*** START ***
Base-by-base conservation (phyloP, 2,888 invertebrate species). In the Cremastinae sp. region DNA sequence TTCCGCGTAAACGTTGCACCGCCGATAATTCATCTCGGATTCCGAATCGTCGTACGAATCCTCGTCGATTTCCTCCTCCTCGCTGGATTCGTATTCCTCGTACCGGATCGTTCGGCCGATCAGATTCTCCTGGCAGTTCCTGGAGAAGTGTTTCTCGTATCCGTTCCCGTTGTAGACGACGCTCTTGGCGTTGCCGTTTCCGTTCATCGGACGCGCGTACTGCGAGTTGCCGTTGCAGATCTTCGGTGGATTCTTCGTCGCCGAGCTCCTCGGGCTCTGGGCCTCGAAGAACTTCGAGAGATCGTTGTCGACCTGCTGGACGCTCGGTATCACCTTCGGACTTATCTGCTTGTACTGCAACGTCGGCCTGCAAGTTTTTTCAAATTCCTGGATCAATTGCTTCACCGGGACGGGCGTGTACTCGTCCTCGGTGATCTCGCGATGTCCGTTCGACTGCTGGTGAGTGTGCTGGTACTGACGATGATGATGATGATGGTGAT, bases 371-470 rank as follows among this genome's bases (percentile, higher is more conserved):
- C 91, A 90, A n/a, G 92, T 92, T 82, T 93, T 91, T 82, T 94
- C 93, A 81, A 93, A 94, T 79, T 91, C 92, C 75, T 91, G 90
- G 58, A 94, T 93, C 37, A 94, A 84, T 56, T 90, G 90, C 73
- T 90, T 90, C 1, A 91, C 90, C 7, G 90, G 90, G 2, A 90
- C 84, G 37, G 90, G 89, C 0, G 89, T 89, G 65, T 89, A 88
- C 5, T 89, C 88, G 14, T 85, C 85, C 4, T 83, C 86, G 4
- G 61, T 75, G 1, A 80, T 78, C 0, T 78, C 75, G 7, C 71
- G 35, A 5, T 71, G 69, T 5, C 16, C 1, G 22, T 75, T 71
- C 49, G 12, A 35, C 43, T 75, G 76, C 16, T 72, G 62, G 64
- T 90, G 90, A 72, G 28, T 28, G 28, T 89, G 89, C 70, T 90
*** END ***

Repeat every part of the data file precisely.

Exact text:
Base-by-base conservation (phyloP, 2,888 invertebrate species). In the Cremastinae sp. region DNA sequence TTCCGCGTAAACGTTGCACCGCCGATAATTCATCTCGGATTCCGAATCGTCGTACGAATCCTCGTCGATTTCCTCCTCCTCGCTGGATTCGTATTCCTCGTACCGGATCGTTCGGCCGATCAGATTCTCCTGGCAGTTCCTGGAGAAGTGTTTCTCGTATCCGTTCCCGTTGTAGACGACGCTCTTGGCGTTGCCGTTTCCGTTCATCGGACGCGCGTACTGCGAGTTGCCGTTGCAGATCTTCGGTGGATTCTTCGTCGCCGAGCTCCTCGGGCTCTGGGCCTCGAAGAACTTCGAGAGATCGTTGTCGACCTGCTGGACGCTCGGTATCACCTTCGGACTTATCTGCTTGTACTGCAACGTCGGCCTGCAAGTTTTTTCAAATTCCTGGATCAATTGCTTCACCGGGACGGGCGTGTACTCGTCCTCGGTGATCTCGCGATGTCCGTTCGACTGCTGGTGAGTGTGCTGGTACTGACGATGATGATGATGATGGTGAT, bases 371-470 rank as follows among this genome's bases (percentile, higher is more conserved):
- C 91, A 90, A n/a, G 92, T 92, T 82, T 93, T 91, T 82, T 94
- C 93, A 81, A 93, A 94, T 79, T 91, C 92, C 75, T 91, G 90
- G 58, A 94, T 93, C 37, A 94, A 84, T 56, T 90, G 90, C 73
- T 90, T 90, C 1, A 91, C 90, C 7, G 90, G 90, G 2, A 90
- C 84, G 37, G 90, G 89, C 0, G 89, T 89, G 65, T 89, A 88
- C 5, T 89, C 88, G 14, T 85, C 85, C 4, T 83, C 86, G 4
- G 61, T 75, G 1, A 80, T 78, C 0, T 78, C 75, G 7, C 71
- G 35, A 5, T 71, G 69, T 5, C 16, C 1, G 22, T 75, T 71
- C 49, G 12, A 35, C 43, T 75, G 76, C 16, T 72, G 62, G 64
- T 90, G 90, A 72, G 28, T 28, G 28, T 89, G 89, C 70, T 90